A single dose of the antibiotic azithromycin can help protect mothers from dangerous sepsis infections and death during vaginal childbirth, a sweeping new international study from a UVA Health scientist and his collaborators has found.
Azithromycin, also known as Z-Pak, has already been shown to benefit women delivering by cesarean section. But the new findings reveal that the common antibiotic reduces mortality for women delivering vaginally and cuts their risk of developing sepsis, a potentially fatal full-body infection.
Infections, particularly sepsis, are responsible for 10% of maternal deaths shortly before, during and after childbirth, putting such infections in the top five causes of maternal mortality worldwide.
“A single dose of the antibiotic azithromycin decreased sepsis and death by half in women in labor,” said researcher William A. Petri Jr., MD, PhD, of the University of Virginia School of Medicine’s Division of Infectious Diseases and International Health. “The simplicity of this intervention should allow its institution around the globe to protect mothers during childbirth.”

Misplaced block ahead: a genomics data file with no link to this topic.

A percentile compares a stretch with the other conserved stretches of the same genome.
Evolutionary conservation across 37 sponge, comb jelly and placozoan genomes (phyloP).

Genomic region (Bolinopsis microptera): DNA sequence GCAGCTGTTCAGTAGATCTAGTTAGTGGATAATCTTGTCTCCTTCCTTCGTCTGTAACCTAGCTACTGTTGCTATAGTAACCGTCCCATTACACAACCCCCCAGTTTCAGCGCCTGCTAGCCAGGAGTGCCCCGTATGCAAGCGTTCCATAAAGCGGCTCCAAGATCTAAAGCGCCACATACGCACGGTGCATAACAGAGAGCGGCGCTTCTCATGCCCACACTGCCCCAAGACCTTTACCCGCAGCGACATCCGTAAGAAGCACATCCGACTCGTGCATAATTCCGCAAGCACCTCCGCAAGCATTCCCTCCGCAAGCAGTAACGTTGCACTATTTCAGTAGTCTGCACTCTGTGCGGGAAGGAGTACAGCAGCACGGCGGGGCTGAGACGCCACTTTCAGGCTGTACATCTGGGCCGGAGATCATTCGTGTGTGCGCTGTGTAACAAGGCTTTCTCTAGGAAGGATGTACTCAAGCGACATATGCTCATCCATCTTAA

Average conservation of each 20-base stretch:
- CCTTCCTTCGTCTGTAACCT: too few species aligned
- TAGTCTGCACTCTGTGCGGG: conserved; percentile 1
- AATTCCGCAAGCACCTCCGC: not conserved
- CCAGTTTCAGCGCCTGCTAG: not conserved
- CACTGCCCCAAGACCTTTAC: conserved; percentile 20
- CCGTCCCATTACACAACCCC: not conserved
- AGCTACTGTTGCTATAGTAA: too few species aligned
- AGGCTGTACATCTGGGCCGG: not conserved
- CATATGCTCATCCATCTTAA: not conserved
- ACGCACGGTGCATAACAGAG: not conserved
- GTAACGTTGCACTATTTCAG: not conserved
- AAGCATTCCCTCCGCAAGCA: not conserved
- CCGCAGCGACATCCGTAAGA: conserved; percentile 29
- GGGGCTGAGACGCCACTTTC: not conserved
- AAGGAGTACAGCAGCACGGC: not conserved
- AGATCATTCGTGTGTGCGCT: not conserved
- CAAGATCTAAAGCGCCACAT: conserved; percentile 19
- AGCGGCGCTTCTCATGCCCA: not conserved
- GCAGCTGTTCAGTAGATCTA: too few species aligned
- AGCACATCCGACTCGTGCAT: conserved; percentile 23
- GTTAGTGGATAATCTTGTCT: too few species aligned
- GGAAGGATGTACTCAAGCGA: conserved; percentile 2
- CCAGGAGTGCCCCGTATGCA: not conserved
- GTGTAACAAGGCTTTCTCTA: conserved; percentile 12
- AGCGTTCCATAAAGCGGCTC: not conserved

Petri is part of the Azithromycin Prophylaxis in Labor Use Study (A-PLUS) Trial Group, an international coalition of researchers that set out to determine if giving the antibiotic during childbirth would benefit either mothers or their children. More than 29,000 women in low- and middle-income countries volunteered to take part in the randomized trial; half were given azithromycin and half were given a harmless placebo.
Among the 14,637 women who received the placebo, 2.4% developed sepsis or died within six weeks. That’s compared with only 1.6% of the 14,526 women who received azithromycin. The difference was clear enough that the researchers stopped the trial early.
The antibiotic did not provide similar benefits for the babies, the researchers found. However, they say that benefits for the mothers, combined with the lack of harmful side effects, makes azithromycin an important new tool for keeping moms safe before, during and after delivery. (The antibiotic is already recommended for caesarian births in the United States and elsewhere.)